“The allegation [in the lawsuits] was that the state system of funding public education had a discriminatory impact on districts with more minority students,” said Churchill. “It turned out exactly as this study shows – the more minority students a district had, when controlled for poverty, the less funding there was.”

When the original lawsuits were filed, just 14 to 16 of the state’s 500 districts had a majority of non-White students. Today, according to Mosenkis’s analysis, the number is 32.

Another striking finding of Mosenkis’s numbers: All but two of the districts in the five-county Philadelphia region — Chester-Upland and Avon Grove – get less-than-expected state aid, based on their rates of poverty. And all but one district — Palisades in Bucks County – are below the 92 percent White threshold.

So why does the funding affect districts differently based on racial composition?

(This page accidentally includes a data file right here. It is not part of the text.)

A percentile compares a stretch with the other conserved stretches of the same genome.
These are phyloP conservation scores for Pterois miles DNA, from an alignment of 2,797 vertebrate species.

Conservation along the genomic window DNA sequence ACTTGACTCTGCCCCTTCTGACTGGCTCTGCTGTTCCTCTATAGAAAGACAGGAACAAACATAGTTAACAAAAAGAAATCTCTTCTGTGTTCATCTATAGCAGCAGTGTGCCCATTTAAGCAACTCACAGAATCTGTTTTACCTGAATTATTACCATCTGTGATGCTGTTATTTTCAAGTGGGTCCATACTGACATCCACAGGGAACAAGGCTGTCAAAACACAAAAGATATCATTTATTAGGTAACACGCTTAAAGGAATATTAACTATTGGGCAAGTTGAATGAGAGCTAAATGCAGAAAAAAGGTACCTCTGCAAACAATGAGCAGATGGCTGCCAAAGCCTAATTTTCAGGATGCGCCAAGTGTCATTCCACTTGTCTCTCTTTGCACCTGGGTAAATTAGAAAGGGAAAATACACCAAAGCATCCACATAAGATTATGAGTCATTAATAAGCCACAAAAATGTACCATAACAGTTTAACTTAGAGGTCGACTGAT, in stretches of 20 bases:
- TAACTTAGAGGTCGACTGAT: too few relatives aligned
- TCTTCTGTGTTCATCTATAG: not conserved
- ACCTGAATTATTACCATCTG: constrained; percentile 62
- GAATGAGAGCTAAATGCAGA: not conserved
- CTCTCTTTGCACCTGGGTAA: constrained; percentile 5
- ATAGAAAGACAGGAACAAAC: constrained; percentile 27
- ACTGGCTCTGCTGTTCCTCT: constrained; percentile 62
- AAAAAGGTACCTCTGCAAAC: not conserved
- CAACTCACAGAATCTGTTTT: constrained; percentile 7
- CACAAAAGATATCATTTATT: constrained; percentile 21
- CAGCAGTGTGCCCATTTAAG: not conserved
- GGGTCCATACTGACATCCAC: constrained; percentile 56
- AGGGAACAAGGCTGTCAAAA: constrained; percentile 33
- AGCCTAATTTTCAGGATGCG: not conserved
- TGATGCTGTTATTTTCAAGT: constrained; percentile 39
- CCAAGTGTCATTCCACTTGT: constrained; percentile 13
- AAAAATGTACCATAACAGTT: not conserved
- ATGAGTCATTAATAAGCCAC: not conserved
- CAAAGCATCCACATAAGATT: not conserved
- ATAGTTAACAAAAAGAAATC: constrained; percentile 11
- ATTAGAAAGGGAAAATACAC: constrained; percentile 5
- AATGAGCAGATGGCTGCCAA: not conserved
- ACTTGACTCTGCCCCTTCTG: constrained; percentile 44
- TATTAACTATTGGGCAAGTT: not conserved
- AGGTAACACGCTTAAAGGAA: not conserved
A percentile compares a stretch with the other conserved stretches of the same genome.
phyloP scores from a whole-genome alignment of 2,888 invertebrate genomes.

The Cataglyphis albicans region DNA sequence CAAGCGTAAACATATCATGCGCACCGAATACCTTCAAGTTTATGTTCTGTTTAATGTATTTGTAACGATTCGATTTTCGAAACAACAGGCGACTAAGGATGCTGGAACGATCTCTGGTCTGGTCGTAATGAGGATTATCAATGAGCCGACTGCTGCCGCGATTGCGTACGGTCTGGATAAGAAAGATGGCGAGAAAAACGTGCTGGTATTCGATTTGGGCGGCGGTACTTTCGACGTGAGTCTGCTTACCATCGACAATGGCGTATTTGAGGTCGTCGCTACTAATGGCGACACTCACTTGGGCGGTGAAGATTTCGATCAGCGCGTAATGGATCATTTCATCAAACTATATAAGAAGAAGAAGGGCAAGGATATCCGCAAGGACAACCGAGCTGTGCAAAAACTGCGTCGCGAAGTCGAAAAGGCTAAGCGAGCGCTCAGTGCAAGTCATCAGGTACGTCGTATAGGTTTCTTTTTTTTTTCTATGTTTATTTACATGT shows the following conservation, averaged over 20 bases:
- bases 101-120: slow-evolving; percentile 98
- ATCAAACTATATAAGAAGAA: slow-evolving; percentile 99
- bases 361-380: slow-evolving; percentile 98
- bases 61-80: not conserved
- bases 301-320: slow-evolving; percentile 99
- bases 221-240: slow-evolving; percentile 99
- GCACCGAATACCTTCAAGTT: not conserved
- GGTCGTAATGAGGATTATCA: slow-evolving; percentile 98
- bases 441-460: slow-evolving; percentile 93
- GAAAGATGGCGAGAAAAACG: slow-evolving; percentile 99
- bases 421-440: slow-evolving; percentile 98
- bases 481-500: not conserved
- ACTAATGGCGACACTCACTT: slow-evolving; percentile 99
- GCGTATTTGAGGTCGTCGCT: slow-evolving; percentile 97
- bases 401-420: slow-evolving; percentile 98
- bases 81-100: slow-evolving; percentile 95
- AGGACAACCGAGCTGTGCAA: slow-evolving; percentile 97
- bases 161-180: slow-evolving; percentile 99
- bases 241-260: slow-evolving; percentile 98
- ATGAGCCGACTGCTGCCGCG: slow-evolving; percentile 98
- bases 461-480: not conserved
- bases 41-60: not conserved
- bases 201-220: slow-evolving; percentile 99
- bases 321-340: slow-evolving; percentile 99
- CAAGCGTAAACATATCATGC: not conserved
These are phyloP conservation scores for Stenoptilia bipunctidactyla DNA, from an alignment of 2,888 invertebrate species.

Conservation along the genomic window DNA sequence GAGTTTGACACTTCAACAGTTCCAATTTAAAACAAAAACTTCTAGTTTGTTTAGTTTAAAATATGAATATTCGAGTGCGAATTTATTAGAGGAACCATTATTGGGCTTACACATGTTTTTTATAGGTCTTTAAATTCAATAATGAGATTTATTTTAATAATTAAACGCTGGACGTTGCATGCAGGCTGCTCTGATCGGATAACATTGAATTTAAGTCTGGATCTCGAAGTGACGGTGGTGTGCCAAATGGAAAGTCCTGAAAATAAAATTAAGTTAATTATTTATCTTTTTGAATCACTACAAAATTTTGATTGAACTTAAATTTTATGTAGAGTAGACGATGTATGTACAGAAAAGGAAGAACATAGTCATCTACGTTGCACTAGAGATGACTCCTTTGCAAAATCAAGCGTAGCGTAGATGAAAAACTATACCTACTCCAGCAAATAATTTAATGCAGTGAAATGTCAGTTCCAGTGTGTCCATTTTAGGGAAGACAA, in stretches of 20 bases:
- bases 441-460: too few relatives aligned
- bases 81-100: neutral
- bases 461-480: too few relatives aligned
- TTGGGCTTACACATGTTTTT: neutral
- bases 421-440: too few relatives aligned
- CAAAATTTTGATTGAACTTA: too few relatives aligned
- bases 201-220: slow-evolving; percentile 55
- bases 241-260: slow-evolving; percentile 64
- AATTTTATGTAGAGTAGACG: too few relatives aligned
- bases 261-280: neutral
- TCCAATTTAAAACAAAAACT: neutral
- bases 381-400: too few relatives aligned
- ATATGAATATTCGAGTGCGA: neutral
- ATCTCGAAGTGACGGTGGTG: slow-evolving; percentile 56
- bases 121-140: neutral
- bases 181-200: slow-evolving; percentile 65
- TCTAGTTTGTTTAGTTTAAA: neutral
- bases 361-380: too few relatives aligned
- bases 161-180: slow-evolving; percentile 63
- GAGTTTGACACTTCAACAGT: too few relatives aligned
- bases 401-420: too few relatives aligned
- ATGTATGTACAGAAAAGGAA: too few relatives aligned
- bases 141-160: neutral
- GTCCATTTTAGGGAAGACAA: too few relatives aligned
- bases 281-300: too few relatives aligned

Both Churchill and Mosenkis suggest that it is because of historical decisions regarding how school aid is distributed. This would include formula tweaks that gave extra funds to small districts (impoverished rural districts that are almost all White are generally sparsely populated), supplements for being geographically spread out, and the practice of “holding harmless,” which means that if a district declines in enrollment it doesn’t get less money as a result.

The districts with more students of color are mostly larger and in urban areas, including Allentown, Harrisburg, York, Erie, Lancaster, Reading, and Wilkes-Barre.

Mosenkis wants to present his analysis to the state’s commission on basic education funding, which is charged with devising a new way of distributing state education aid. Gov.-elect Tom Wolf ran on a platform that promised to funnel more education money to districts generally and devise a fairer funding formula that meets the needs of all students. The commission is mostly legislators and mostly Republican.

“The commission should absolutely see it,” said Churchill. This disparity correlated with race, he said, has been true for a very long time.

The commission plans to meet in Philadelphia on Nov. 18 and Nov. 19. Mosenkis hopes to be there.